Complaints about the police use of water cannon to disperse crowds in the ongoing anti-government protests was the subject of debate in the Knesset on Tuesday.
Images of soaked Israeli protesters running and taking cover from the high-intensity blasts of water have featured prominently in global media coverage in recent days, prompting the Knesset’s Internal Affairs and Environment Committee to examine whether the tactic was warranted.
A protester who was filmed being hit in the face by a water burst said it caused him to lose consciousness. “I think they want to intimidate us from returning and protesting,” Yonatan Kimmel told the committee.
Sigal Bar Tzi, a police spokesperson, defended the use of the water cannons, noting that “this only happens after endless dialogue and warnings,” to protesters, adding that they are used in many countries as a non-lethal riot control tool.
Committee chairwoman, MK Miki Haimovich (Blue and White), was indignant over police failure to send a more senior official to the hearing.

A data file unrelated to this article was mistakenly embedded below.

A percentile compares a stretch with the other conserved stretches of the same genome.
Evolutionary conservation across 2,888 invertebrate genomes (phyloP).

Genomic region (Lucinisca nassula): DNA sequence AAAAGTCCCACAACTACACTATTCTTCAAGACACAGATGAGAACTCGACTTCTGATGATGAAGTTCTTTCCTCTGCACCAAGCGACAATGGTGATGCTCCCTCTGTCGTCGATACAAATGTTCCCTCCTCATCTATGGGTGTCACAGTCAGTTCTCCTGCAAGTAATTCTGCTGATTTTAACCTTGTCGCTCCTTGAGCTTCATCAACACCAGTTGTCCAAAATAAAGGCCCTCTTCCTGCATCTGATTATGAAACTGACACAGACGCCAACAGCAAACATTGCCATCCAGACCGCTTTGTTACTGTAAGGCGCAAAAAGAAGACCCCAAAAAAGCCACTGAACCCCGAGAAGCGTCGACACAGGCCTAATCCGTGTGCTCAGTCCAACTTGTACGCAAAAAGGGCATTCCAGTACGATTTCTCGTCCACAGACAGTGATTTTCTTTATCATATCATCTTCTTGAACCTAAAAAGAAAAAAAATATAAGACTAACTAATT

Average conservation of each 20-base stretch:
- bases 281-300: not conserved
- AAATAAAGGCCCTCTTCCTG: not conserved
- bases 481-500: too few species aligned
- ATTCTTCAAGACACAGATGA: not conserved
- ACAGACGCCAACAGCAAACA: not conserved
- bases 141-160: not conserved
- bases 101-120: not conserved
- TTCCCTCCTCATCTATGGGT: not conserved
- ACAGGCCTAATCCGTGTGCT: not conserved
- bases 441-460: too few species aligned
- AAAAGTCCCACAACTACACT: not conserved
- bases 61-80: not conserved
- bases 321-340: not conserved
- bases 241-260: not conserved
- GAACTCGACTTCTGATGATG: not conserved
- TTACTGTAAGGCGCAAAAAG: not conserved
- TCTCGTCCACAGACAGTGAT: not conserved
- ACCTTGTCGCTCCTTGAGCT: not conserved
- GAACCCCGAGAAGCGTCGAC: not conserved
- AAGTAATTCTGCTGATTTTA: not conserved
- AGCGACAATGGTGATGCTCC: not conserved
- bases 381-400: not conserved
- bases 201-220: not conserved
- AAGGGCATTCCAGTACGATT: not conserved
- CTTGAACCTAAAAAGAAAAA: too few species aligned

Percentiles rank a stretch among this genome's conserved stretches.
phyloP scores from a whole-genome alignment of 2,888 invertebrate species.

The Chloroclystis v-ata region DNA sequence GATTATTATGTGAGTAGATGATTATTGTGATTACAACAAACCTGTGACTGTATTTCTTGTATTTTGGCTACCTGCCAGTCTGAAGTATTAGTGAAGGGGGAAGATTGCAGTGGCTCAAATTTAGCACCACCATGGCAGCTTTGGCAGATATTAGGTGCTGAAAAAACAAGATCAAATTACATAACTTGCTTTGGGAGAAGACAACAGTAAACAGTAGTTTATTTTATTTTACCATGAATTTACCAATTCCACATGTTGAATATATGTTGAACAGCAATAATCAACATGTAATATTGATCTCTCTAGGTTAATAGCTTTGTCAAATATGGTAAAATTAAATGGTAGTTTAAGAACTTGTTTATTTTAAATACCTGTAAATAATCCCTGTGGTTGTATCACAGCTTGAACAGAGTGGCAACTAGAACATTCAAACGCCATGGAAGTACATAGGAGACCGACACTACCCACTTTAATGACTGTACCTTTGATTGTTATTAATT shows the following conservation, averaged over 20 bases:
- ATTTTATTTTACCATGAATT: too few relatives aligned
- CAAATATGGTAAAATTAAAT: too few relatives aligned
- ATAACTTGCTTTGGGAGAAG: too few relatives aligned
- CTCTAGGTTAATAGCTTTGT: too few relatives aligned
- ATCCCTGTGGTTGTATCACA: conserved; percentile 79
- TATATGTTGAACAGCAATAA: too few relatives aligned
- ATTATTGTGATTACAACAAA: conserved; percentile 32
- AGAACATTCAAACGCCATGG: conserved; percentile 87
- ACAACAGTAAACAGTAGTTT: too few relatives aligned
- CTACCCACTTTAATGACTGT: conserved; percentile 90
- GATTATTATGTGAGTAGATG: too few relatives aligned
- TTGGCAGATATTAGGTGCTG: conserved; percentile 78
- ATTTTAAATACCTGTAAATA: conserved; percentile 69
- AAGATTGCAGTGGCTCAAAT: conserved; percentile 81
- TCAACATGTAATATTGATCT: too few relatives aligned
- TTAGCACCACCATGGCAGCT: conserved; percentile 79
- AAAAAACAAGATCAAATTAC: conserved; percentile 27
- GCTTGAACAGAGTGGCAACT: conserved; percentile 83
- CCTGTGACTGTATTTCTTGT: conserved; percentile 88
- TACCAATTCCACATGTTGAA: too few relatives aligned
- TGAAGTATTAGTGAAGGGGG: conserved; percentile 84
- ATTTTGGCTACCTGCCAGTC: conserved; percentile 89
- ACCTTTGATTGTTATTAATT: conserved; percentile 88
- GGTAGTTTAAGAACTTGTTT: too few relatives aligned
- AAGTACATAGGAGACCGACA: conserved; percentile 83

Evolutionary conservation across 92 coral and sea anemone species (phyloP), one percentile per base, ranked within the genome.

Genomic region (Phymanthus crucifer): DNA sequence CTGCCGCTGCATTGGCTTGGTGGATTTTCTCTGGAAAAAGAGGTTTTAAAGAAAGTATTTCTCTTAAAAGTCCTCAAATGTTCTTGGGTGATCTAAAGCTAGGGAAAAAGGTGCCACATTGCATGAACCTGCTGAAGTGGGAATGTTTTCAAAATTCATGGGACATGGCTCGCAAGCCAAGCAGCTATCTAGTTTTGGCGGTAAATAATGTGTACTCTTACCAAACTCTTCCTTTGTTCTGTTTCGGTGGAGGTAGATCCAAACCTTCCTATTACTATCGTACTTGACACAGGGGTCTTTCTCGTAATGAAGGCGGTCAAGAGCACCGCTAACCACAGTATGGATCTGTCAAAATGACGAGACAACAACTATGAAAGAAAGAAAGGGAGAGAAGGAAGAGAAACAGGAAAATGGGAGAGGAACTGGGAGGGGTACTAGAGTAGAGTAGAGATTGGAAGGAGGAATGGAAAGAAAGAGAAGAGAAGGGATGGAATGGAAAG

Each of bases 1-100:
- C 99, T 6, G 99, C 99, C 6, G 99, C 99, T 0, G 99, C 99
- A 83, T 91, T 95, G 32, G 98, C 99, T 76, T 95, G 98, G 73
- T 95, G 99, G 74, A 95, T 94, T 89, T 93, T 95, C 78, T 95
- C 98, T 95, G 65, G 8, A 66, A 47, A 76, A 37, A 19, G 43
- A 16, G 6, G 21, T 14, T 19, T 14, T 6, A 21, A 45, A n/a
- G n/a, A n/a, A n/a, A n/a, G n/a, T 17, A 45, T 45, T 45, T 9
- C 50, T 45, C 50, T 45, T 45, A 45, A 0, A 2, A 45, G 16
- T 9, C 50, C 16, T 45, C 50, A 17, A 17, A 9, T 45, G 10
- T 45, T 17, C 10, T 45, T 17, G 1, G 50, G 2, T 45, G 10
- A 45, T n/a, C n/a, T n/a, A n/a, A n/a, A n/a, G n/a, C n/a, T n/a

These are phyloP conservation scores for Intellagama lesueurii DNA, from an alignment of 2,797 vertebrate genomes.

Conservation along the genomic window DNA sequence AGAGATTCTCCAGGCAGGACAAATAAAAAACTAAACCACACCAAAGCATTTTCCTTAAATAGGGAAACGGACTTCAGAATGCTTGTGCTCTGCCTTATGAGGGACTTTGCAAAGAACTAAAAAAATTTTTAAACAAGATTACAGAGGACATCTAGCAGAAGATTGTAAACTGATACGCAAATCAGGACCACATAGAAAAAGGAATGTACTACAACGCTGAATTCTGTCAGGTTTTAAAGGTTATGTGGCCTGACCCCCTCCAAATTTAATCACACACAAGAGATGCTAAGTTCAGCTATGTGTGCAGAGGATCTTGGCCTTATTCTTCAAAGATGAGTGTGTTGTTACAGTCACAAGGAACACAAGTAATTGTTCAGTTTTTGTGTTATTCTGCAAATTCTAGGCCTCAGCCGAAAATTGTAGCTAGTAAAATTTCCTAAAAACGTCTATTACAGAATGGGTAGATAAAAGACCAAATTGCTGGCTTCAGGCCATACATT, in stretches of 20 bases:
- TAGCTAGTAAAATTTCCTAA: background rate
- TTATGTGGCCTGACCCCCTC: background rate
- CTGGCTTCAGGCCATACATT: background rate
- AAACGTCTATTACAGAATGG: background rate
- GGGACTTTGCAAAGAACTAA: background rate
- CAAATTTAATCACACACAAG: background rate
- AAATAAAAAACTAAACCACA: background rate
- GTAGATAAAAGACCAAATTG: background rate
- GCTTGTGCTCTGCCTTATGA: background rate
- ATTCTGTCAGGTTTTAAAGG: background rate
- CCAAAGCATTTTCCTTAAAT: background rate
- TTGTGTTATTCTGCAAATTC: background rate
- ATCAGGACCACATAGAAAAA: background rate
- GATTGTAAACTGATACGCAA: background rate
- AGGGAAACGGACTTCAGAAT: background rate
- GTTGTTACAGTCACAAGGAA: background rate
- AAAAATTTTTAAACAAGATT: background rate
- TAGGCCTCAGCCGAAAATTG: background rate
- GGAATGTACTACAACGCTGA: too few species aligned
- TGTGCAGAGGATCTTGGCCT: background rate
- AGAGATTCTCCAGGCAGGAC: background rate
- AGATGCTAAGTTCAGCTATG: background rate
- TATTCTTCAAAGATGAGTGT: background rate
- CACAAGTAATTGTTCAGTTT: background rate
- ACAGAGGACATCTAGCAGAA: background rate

“This is unacceptable to me. When a Knesset committee asks police of the most senior rank to come here after problematic events like this, I ask that they come here. This is the Knesset and you need to respect us,” said Haimovich.
“The images from the protest are not easy to accept. The right to protest is important, even if it’s inconvenient for neighborhood residents or the regime,” Haimovich said, according to Ynet. “We need to correct the injustices done in protests in the past and they cannot be a guide for how to act in the present.”
Citing past injustices, MK Yitzhak Pindros of United Torah Judaism was dismissive of the current furor.
“There is dissembling that suddenly water cannons are used in the State of Israel. I’ve been familiar with water cannons for decades already,” he said during the meeting, referring to their use on chareidi demonstrators.